One month later, the brothers became the first of 137 separated twin pairs tested by psychologist Thomas Bouchard and his colleagues (Miller, 2012b). Given tests measuring their personality, intelligence, heart rate, and brain waves, the Jim twins were virtually as alike as the same person tested twice. Their voice patterns were so similar that, hearing a playback of an earlier interview, Jim Springer guessed “That’s me.” Wrong—it was Jim Lewis.

This and other research on separated identical twins supports the idea that genes matter.

Twin similarities do not impress Bouchard’s critics, however. If you spent hours with a complete stranger comparing your individual behaviors and life histories, wouldn’t you also discover many coincidental similarities? Moreover, critics note, identical twins share an appearance and the responses it evokes, so they have probably had similar experiences. Bouchard replies that the life choices made by separated fraternal twins are not as dramatically similar as those made by separated identical twins.

TRUE BROTHERS The identical friars Julian and Adrian Reister—two “quiet, gentle souls”—both died of heart failure, at age 92, on the same day in 2011.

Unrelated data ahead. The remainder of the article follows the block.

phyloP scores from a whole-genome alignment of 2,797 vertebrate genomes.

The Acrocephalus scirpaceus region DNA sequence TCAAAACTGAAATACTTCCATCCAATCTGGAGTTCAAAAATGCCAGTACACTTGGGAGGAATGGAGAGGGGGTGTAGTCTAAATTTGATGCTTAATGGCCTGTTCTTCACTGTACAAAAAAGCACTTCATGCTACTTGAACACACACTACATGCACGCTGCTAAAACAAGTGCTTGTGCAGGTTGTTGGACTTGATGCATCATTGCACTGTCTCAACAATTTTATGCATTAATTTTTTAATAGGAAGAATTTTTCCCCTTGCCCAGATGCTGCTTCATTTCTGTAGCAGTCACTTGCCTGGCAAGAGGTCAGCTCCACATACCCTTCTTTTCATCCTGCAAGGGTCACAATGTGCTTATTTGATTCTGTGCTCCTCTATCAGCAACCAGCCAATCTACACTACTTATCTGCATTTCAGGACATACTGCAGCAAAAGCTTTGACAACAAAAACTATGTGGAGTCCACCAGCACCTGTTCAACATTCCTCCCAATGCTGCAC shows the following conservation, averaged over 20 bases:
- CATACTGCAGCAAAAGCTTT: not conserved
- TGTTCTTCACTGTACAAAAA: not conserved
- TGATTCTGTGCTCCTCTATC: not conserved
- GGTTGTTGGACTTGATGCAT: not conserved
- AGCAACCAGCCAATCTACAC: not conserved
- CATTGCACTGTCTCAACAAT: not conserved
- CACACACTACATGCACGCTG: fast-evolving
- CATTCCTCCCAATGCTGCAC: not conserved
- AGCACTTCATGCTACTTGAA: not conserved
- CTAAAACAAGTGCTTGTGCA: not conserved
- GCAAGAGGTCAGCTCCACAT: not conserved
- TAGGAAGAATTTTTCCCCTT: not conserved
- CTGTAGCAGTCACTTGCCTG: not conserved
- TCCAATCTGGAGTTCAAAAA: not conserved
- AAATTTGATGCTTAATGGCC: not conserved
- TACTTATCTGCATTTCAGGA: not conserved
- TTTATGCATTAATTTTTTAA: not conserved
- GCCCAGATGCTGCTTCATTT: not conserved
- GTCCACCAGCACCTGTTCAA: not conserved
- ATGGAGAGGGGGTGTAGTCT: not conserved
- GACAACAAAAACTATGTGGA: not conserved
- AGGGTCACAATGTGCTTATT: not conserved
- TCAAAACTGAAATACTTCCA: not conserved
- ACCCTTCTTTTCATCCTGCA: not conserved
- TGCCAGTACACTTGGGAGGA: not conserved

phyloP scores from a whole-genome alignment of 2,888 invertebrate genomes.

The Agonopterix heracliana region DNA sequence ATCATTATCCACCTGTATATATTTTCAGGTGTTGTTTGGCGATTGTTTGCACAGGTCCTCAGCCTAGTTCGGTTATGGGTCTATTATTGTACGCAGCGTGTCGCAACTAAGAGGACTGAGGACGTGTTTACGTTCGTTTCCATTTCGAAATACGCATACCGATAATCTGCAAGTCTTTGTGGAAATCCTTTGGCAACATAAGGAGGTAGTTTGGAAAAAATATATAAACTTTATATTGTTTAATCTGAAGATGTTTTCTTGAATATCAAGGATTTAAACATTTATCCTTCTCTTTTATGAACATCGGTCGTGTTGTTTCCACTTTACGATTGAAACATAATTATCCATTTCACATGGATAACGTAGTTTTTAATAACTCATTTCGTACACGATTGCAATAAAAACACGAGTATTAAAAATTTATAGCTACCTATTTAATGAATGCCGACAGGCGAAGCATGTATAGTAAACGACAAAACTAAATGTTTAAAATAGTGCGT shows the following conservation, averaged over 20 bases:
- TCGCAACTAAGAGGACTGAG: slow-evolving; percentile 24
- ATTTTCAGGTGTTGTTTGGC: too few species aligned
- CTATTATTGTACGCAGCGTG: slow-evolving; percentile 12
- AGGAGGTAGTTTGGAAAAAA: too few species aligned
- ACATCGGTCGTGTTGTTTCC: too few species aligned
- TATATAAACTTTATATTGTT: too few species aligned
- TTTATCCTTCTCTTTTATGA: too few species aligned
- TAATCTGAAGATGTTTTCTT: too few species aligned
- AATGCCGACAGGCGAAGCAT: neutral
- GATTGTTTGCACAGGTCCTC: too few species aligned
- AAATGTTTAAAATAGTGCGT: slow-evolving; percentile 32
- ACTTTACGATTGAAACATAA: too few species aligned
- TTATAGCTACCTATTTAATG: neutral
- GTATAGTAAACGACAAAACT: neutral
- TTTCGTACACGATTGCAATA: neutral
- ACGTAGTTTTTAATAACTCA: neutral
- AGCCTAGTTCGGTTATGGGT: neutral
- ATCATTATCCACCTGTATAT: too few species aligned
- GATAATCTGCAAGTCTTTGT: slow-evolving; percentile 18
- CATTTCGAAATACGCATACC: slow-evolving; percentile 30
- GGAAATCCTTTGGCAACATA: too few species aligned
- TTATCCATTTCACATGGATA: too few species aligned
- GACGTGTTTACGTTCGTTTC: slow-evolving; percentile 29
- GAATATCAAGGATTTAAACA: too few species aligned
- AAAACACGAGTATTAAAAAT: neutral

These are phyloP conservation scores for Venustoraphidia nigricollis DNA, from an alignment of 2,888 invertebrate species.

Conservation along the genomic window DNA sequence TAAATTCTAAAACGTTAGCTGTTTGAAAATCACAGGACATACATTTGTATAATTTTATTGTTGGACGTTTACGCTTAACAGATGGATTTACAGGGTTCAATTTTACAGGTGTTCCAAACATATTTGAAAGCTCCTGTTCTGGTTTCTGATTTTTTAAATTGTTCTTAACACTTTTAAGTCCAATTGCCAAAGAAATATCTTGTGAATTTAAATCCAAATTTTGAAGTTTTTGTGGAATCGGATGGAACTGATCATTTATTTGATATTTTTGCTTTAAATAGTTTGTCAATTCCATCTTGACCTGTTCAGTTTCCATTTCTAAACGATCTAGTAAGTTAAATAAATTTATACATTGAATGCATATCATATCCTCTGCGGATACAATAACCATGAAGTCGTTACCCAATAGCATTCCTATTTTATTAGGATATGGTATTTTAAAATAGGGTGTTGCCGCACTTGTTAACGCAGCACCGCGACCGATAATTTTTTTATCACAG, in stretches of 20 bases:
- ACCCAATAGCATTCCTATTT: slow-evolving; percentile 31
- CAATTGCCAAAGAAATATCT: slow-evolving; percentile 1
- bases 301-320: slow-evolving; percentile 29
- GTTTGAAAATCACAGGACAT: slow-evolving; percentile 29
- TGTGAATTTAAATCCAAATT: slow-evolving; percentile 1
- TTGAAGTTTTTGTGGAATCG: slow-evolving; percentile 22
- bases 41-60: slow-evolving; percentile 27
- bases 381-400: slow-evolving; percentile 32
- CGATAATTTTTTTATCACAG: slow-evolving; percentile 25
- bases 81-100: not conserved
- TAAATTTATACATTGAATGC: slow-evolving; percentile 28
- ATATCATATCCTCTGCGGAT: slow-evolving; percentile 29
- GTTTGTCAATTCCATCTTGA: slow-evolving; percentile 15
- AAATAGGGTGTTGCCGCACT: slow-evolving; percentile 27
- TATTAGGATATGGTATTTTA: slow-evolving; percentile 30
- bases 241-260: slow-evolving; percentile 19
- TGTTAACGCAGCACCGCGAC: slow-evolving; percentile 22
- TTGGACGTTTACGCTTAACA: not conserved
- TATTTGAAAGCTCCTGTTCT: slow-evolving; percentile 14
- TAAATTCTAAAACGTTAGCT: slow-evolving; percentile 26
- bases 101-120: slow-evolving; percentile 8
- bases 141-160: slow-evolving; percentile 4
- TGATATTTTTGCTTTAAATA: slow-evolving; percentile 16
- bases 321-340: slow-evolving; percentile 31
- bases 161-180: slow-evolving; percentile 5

Beth Eberth, St. Bonaventure University, St. Bonaventure, N.Y.

Biological Versus Adoptive Relatives

The separated-twin studies control heredity while varying environment. Nature’s second type of real-life experiment—adoption—controls environment while varying heredity. Adoption creates two groups: genetic relatives (biological parents and siblings) and environmental relatives (adoptive parents and siblings). For any given trait we study, we can therefore ask three questions:

By providing children with loving, nurturing homes, adoption matters. Yet researchers asking these questions about personality agree on one stunning finding, based on studies of hundreds of adoptive families. Nontwin siblings who grow up together, whether biologically related or not, do not much resemble one another in personality (McGue & Bouchard, 1998; Plomin et al., 1988; Rowe, 1990). In traits such as outgoingness and agreeableness, people who have been adopted are more similar to their biological parents than to their caregiving adoptive parents.

As we discuss throughout this book, twin and adoption study results shed light on how nature and nurture interact to influence intelligence, disordered behavior, and many other traits.

Retrieve + Remember

Question 3.6

How do researchers use twin and adoption studies to learn about psychological principles?

ANSWER: Researchers use twin and adoption studies to understand how much variation among individuals is due to heredity and how much to environmental factors. Some studies compare the traits and behaviors of identical twins (same genes) and fraternal twins (different genes, as in any two siblings). They also compare adopted children with their adoptive and biological parents. Some studies compare traits and behaviors of twins raised together or separately.